When a national symbol is shown over and over again on stamps, the challenge becomes how not to be repetitive. So this one is about it’s builder Carl Langhans. So slip on your smoking jacket, fill your pipe, take your first sip of your adult beverage, and sit back in your most comfortable chair. Welcome to todays offering from The Philatelist.
The Brandenburg Gate was constructed as a symbol of peace. As with the Arc de Triumph in Paris, previous centuries had a different idea of peace. Don’t think peaceniks, but rather the celebration the successful completion of a war. Thus when there is an unsuccessful war outcome it becomes a symbol of taunting. Napoleon marched under the Brandenburg Gate when he conquered Prussia. He even removed the Quadriga statue relocating it to Paris. Prussia later occupied Paris and took it back. The Soviet Union flew it’s flag from the gate for 12 years after the war until finally yielding to the East German flag. When American President Kennedy taunted the Soviets for walling off Berlin and closing the gate, he was greeted by a giant Red Banner covering it. The opening of the wall in 1989 was centered at opening the Brandenburg Gate with lots of flag waving.
Todays stamp is issue A1259, a 55 Euro cent stamp issued by Germany on December 27th, 2007. It was a single stamp issue. According to the Scott catalog, the stamp is worth 80 cents used. Being so modern there is also a self adhesive version, that inexplicably does not effect the value.
The site of the Brandenburg gate was already a gate as part of an earlier customs wall. Prussian King Frederick William II commissioned the Gate in the late 1770s. Carl Gotthard Langhans the Royal Court superintendent of buildings, was in charge. He had started his career in Silesia. Langhans was ethnically German but most of his life and buildings are today found in Poland, a reflection that war isn’t always victorious and reflective of the German peoples shift westward. Like the English architect Inigo Jones, the subject of the first stamp we covered at The Philatelist, seehttp://the-philatelist.com/2017/10/02/remembering-inigo-jones/ Langhans was the recipient of much Royal largesse that allowed him to study the architecture of ancient Greece and Rome. This inspiration allowed him to construct buildings in the neoclassic style. This was much desired by the Royals of the day. The Peace Gate, as it was then called was in the style of the Propylaea, the ancient gateway to the Acropolis in Athens. The Quadriga statue on the German gate was Victoria, the Roman God of Victory on her 4 horse chariot. At first, only Royals were allowed to pass through the center columns but this was a special honor granted the family of Ernst von Pfuel, who had seen to the Quadriga statue’s return from Paris.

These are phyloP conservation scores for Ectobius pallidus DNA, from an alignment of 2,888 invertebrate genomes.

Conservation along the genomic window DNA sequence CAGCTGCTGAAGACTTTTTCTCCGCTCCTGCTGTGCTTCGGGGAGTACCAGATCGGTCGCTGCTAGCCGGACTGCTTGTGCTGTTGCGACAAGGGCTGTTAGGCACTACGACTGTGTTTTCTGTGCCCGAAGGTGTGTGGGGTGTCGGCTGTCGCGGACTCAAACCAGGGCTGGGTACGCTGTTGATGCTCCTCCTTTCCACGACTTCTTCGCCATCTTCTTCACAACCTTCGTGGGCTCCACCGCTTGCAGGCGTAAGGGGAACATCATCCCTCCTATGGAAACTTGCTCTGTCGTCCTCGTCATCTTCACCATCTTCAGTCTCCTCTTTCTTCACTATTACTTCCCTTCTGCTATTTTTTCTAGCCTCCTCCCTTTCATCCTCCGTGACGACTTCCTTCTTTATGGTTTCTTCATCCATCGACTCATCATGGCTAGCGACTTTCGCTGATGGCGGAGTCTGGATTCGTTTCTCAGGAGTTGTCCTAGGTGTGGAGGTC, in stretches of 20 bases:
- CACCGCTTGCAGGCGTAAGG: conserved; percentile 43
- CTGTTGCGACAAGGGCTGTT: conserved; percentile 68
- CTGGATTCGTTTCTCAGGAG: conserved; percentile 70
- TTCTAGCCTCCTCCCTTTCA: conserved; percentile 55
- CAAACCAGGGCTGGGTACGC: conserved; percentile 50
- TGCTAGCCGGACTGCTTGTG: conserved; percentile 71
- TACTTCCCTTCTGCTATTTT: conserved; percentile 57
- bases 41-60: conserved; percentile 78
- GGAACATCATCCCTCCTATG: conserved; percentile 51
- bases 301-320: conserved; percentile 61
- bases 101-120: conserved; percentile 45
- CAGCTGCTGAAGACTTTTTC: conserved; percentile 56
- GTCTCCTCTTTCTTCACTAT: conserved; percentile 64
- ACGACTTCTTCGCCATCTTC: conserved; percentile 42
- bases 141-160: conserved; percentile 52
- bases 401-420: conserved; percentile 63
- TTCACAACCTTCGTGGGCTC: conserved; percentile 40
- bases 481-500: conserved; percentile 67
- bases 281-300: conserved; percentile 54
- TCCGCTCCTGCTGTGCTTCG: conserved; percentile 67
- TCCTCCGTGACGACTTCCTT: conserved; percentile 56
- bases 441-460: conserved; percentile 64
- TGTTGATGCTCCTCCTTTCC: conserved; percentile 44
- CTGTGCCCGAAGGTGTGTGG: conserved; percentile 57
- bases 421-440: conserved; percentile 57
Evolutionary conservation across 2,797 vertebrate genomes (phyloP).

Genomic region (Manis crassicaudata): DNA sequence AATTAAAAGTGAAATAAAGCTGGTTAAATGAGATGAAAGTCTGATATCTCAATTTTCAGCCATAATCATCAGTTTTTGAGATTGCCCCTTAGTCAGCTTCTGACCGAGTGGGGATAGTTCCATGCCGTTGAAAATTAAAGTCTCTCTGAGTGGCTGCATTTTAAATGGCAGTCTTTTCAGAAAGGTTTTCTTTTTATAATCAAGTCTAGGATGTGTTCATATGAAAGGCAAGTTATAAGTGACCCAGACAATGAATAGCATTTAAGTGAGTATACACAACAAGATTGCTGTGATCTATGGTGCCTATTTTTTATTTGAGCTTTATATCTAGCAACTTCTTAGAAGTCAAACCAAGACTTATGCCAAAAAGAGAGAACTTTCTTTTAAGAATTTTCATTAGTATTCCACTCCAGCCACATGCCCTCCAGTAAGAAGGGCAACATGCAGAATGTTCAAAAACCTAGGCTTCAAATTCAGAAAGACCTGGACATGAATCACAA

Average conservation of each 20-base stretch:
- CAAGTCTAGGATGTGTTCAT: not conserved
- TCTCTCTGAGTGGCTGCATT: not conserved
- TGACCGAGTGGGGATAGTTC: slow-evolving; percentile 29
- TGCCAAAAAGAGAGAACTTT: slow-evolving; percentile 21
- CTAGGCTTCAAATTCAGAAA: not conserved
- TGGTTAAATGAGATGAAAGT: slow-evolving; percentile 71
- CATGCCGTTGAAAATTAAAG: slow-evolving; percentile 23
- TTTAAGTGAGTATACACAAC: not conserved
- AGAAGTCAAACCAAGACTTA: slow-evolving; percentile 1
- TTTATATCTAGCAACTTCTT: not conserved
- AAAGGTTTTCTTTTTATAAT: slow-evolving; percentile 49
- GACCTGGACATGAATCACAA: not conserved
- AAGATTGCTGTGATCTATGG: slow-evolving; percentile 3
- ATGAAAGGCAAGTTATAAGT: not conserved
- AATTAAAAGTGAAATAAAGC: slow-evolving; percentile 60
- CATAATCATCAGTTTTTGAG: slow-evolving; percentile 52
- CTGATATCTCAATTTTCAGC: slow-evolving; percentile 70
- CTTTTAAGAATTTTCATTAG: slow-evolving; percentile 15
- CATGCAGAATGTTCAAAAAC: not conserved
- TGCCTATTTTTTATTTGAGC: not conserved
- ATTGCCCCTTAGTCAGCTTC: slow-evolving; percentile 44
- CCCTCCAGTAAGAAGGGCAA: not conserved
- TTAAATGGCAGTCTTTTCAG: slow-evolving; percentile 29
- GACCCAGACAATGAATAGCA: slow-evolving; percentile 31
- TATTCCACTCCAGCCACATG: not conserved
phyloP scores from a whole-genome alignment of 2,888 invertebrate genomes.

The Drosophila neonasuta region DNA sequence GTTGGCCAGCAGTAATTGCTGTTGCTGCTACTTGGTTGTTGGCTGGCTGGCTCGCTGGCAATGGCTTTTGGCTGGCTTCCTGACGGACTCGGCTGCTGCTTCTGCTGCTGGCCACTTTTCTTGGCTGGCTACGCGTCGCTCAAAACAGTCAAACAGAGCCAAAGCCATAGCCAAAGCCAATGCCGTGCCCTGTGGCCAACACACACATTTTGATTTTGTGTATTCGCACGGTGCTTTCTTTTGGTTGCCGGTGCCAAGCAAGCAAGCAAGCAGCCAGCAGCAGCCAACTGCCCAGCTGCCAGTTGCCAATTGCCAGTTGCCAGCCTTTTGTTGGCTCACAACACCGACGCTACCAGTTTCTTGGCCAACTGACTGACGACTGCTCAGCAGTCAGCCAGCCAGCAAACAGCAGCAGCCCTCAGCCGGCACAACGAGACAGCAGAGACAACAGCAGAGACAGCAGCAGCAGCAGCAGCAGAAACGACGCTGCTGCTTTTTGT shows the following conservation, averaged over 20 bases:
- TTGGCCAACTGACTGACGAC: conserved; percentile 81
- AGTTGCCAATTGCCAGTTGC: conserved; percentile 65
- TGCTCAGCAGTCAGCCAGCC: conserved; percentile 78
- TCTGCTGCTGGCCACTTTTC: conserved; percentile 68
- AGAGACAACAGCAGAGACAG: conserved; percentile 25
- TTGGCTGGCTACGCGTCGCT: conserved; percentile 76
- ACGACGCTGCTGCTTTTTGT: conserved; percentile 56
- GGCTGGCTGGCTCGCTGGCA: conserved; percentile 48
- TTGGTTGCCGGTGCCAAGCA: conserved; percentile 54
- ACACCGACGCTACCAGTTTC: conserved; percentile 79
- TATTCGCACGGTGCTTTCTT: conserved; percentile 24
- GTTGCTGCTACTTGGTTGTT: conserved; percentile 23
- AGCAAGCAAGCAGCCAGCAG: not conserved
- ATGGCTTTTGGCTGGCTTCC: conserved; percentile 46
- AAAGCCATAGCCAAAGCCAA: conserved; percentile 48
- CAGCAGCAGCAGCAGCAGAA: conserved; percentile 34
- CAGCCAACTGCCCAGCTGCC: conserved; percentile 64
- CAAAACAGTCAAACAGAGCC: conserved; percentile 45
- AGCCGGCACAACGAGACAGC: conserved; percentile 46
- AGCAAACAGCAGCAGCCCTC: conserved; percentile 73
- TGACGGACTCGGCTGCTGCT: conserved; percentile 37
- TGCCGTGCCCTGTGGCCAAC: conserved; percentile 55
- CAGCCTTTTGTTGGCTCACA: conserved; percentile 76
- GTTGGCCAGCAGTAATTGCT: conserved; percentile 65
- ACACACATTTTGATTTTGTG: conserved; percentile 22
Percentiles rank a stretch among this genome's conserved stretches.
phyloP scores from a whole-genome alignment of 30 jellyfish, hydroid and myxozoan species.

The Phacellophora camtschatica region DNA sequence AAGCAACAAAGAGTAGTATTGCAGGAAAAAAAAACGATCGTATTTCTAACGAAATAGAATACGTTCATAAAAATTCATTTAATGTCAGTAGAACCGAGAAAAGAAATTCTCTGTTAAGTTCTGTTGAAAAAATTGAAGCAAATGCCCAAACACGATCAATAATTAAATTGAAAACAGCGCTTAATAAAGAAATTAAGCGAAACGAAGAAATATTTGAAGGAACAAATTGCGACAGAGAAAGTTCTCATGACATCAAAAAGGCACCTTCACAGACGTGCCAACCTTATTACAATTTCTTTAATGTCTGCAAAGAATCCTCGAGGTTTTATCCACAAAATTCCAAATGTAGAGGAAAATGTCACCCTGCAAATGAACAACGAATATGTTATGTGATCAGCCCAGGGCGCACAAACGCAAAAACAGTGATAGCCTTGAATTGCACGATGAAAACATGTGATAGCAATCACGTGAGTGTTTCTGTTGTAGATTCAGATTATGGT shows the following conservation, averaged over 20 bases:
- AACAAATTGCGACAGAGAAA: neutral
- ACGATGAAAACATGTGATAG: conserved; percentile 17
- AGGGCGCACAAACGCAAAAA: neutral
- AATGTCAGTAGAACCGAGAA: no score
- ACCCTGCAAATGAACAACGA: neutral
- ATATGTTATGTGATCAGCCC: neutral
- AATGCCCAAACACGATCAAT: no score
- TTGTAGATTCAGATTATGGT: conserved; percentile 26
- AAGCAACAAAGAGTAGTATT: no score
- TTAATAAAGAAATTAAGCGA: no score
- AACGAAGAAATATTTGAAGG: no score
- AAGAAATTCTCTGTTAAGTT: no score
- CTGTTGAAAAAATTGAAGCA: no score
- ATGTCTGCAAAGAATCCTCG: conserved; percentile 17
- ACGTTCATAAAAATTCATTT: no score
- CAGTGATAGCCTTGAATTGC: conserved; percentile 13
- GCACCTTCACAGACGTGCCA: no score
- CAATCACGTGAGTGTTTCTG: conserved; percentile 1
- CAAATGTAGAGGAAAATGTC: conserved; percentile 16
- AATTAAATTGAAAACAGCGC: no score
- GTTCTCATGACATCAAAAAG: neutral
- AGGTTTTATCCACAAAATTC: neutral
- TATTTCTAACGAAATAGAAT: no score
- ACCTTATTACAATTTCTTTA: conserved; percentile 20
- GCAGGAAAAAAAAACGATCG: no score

Despite the devastation of the bombing and the Battle of Berlin in 1945, the Brandenburg Gate survived mostly intact. The devastation around it and the division of Berlin limited the amount of Allied victory parades around it then. The Gate was closed in 1962 upon the construction of the Berlin wall and lay in East Berlin. The East German government saw to it’s refurbishment, perhaps surprisingly still in the Imperial style. It was a fixture on many East German stamps. The opening of the gate was symbolic in 1989 when the West and East German Chancellors were the first to cross and shake hands. Today you will see much new construction around it as it is a favored view of important embassies relocated to Berlin. Unfortunately the new construction is somewhat less than neoclassic architecture. At least the area is now a pedestrian street.
Well my drink is empty and so I will pour another to toast Carl Langhans. If peace had been as long lived as was then hoped, the Royal Building superintendent would have seen the buildings around his gate were still neo classical and perhaps even Prussia and Silesia not now be Poland. Come again tomorrow for another story that can be learned from stamp collecting.